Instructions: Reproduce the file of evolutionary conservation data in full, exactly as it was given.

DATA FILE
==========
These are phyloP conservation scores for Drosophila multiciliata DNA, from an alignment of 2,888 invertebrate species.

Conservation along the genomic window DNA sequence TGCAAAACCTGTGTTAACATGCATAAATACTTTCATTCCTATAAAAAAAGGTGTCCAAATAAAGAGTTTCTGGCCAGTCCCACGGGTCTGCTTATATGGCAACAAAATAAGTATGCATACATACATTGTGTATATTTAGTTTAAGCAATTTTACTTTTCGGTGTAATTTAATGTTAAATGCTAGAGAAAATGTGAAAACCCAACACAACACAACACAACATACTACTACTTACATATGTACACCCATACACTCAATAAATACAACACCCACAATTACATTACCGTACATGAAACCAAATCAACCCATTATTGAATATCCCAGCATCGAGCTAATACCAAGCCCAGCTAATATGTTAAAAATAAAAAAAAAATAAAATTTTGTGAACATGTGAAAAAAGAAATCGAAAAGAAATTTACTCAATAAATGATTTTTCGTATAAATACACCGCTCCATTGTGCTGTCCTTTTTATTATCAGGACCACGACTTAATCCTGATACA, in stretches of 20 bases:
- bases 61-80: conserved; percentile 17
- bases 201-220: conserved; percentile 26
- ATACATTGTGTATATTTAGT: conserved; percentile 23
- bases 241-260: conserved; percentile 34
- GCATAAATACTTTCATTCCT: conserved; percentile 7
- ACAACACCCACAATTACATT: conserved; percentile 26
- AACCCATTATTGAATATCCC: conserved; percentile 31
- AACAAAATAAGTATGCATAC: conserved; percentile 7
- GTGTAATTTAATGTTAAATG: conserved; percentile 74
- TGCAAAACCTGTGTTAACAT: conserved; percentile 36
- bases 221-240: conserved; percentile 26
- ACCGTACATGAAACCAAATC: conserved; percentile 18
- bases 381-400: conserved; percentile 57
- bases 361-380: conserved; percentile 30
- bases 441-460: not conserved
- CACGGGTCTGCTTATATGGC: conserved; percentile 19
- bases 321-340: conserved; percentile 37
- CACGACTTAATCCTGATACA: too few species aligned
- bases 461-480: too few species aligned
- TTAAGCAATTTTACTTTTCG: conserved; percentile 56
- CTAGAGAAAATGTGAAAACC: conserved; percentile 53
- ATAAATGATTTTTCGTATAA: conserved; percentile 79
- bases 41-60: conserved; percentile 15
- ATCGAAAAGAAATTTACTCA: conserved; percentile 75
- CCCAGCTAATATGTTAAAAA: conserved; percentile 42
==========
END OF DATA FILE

These are phyloP conservation scores for Drosophila multiciliata DNA, from an alignment of 2,888 invertebrate species.

Conservation along the genomic window DNA sequence TGCAAAACCTGTGTTAACATGCATAAATACTTTCATTCCTATAAAAAAAGGTGTCCAAATAAAGAGTTTCTGGCCAGTCCCACGGGTCTGCTTATATGGCAACAAAATAAGTATGCATACATACATTGTGTATATTTAGTTTAAGCAATTTTACTTTTCGGTGTAATTTAATGTTAAATGCTAGAGAAAATGTGAAAACCCAACACAACACAACACAACATACTACTACTTACATATGTACACCCATACACTCAATAAATACAACACCCACAATTACATTACCGTACATGAAACCAAATCAACCCATTATTGAATATCCCAGCATCGAGCTAATACCAAGCCCAGCTAATATGTTAAAAATAAAAAAAAAATAAAATTTTGTGAACATGTGAAAAAAGAAATCGAAAAGAAATTTACTCAATAAATGATTTTTCGTATAAATACACCGCTCCATTGTGCTGTCCTTTTTATTATCAGGACCACGACTTAATCCTGATACA, in stretches of 20 bases:
- bases 61-80: conserved; percentile 17
- bases 201-220: conserved; percentile 26
- ATACATTGTGTATATTTAGT: conserved; percentile 23
- bases 241-260: conserved; percentile 34
- GCATAAATACTTTCATTCCT: conserved; percentile 7
- ACAACACCCACAATTACATT: conserved; percentile 26
- AACCCATTATTGAATATCCC: conserved; percentile 31
- AACAAAATAAGTATGCATAC: conserved; percentile 7
- GTGTAATTTAATGTTAAATG: conserved; percentile 74
- TGCAAAACCTGTGTTAACAT: conserved; percentile 36
- bases 221-240: conserved; percentile 26
- ACCGTACATGAAACCAAATC: conserved; percentile 18
- bases 381-400: conserved; percentile 57
- bases 361-380: conserved; percentile 30
- bases 441-460: not conserved
- CACGGGTCTGCTTATATGGC: conserved; percentile 19
- bases 321-340: conserved; percentile 37
- CACGACTTAATCCTGATACA: too few species aligned
- bases 461-480: too few species aligned
- TTAAGCAATTTTACTTTTCG: conserved; percentile 56
- CTAGAGAAAATGTGAAAACC: conserved; percentile 53
- ATAAATGATTTTTCGTATAA: conserved; percentile 79
- bases 41-60: conserved; percentile 15
- ATCGAAAAGAAATTTACTCA: conserved; percentile 75
- CCCAGCTAATATGTTAAAAA: conserved; percentile 42